Another key player in tumor-associated immunity is the lymphatic system. In cancer, the lymphatic system is a rich source of chemokines that provides a route for tumor cell escape while enhancing their invasive properties (58). In an orthotopic model of breast cancer, it was shown that chronic stress leads to lymphatic vasculature reorganization in tumors (59). Thus, stress may also enhance cancer progression and provide a route of tumor cell dissemination through the lymphatic vasculature.
Although the effects of chronic stress on tumor cells can vary due to stress mediators released and cancer types, there are common pathological effects that arise from prolonged activation of SNS and HPA axis that contribute to cancer progression. Therefore, this review provides an overview of tumor-associated immunity while summarizing components that can be influenced by the stress response (see Figure 1). Finally, we discuss interventions for alleviating the effects of chronic stress on cancer patients and possible avenues for future research.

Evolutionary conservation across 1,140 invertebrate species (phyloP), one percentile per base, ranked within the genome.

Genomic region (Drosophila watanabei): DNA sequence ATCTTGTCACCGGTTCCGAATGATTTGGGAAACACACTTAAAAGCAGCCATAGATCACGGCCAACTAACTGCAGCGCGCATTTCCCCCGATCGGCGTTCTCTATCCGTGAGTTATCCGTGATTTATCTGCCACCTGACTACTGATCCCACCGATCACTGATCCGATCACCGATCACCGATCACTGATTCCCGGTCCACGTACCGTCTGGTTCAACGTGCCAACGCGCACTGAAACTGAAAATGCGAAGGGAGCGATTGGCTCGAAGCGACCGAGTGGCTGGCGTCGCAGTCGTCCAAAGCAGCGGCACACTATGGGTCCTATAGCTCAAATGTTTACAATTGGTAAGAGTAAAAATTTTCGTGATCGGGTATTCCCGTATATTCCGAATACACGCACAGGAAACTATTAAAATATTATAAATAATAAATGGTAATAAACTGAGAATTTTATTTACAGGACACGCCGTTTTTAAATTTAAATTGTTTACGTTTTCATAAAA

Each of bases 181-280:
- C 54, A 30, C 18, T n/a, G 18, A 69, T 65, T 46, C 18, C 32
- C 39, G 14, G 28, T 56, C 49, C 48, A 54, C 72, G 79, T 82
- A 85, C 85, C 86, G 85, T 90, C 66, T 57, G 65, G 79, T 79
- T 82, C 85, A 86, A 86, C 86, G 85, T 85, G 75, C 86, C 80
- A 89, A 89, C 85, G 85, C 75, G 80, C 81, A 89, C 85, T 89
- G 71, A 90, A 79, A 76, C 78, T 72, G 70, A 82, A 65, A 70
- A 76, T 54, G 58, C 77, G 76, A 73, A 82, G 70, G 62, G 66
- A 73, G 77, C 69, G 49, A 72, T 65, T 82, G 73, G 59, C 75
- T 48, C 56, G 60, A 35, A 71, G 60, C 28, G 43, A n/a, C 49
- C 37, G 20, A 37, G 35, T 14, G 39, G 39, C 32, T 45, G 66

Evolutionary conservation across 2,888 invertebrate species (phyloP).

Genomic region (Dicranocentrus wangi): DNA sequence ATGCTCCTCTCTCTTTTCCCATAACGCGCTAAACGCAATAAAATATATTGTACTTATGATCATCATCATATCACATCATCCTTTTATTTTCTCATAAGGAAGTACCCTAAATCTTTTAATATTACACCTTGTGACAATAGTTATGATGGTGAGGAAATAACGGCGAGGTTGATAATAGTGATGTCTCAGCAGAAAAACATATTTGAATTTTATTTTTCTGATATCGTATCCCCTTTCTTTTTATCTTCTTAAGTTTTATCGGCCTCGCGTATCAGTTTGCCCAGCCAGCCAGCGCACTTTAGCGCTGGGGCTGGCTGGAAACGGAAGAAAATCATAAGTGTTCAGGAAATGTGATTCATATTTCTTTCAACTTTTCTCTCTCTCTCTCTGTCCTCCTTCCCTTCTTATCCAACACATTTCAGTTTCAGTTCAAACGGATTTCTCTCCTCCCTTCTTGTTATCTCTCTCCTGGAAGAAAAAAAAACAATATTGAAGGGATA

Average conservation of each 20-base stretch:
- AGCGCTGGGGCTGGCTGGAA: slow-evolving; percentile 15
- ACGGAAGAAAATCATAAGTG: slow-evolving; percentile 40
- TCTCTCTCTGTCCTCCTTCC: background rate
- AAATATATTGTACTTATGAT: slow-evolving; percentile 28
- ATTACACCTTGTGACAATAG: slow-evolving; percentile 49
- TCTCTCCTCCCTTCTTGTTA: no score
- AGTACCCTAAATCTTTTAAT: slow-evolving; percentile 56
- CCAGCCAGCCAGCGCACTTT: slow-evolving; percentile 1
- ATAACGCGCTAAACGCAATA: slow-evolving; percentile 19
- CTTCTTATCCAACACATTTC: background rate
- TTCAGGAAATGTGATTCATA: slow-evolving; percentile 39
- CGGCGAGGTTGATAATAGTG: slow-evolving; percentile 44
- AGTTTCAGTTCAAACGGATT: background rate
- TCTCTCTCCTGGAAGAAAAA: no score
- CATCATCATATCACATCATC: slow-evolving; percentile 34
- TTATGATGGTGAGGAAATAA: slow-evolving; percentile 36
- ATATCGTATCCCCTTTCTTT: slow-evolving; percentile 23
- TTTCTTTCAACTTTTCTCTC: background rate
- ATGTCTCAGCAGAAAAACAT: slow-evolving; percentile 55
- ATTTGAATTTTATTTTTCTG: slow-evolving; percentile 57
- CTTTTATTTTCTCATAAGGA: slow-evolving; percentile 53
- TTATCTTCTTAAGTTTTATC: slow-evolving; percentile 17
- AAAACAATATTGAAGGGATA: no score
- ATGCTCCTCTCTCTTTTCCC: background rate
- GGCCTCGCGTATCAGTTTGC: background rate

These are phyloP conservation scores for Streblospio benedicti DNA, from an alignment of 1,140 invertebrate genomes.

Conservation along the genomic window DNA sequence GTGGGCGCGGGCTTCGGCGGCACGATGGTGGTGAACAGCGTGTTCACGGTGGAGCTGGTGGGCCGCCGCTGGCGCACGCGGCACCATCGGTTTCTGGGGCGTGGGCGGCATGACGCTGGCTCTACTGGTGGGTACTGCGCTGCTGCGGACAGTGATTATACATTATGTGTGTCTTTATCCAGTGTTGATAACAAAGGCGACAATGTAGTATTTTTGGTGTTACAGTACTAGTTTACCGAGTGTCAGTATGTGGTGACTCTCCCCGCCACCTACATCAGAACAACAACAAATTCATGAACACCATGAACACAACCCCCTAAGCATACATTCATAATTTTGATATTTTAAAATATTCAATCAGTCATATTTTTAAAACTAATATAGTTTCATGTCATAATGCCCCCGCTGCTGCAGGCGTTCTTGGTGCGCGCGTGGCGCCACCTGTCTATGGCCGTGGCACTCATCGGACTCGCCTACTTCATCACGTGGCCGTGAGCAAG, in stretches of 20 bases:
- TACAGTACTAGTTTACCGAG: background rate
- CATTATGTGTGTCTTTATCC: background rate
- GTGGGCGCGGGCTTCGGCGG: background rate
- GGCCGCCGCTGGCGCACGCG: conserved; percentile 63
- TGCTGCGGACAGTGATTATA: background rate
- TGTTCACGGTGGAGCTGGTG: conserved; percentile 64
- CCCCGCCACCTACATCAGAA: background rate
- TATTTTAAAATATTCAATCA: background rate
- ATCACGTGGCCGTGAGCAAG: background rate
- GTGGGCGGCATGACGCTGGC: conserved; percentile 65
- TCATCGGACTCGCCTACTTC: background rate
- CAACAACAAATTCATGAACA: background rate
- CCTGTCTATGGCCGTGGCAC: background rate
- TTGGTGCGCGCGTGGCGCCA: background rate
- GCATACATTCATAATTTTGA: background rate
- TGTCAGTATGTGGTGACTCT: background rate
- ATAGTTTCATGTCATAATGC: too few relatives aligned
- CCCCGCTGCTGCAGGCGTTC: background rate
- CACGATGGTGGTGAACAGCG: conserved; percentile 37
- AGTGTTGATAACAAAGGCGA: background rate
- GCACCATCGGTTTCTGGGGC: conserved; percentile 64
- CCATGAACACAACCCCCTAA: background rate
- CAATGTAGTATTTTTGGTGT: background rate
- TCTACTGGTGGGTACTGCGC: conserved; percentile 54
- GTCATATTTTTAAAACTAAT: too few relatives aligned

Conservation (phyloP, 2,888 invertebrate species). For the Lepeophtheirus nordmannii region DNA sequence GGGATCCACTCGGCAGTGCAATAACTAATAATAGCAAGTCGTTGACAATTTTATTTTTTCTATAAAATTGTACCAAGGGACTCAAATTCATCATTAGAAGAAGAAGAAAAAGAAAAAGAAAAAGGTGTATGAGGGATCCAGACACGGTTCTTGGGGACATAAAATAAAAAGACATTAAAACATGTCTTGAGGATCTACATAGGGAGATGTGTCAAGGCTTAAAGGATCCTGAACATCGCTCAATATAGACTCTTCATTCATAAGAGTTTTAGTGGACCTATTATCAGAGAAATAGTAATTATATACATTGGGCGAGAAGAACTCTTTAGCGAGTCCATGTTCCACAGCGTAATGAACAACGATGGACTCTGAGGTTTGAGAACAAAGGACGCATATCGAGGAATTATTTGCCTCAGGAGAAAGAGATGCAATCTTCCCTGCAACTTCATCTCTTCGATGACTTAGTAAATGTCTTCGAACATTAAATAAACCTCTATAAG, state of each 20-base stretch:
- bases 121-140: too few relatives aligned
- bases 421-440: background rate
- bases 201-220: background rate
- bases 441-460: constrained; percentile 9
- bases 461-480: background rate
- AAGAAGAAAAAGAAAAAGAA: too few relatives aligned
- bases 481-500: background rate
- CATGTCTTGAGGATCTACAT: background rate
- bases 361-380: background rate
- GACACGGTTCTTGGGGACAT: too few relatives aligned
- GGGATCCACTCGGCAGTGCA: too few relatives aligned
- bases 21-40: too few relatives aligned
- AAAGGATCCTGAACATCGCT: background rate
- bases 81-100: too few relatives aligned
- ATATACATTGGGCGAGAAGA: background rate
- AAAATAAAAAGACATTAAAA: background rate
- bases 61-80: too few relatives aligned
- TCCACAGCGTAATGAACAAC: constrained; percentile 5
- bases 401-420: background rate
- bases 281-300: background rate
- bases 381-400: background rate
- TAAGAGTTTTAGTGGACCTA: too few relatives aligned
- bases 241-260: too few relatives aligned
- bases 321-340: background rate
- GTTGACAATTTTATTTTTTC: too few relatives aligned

Figure 1. Effect of SNS and HPA activation on tumor-associated immune cells. Once a stressor is perceived, a cascade of biochemical reactions is initiated. These result in the activation of the hypothalamic-pituitary-adrenal (HPA) axis, the sympathetic nervous system (SNS), and subsequent release of hormones and glucocorticoids from adrenal glands and nerve terminals in the periphery. These hormones alter the tumor microenvironment by promoting inflammation and modulating immune cell functions within the tumor. ACTH, adrenocorticotropic hormone; NK, natural killer; MSDCs, myeloid-derived suppressive cells.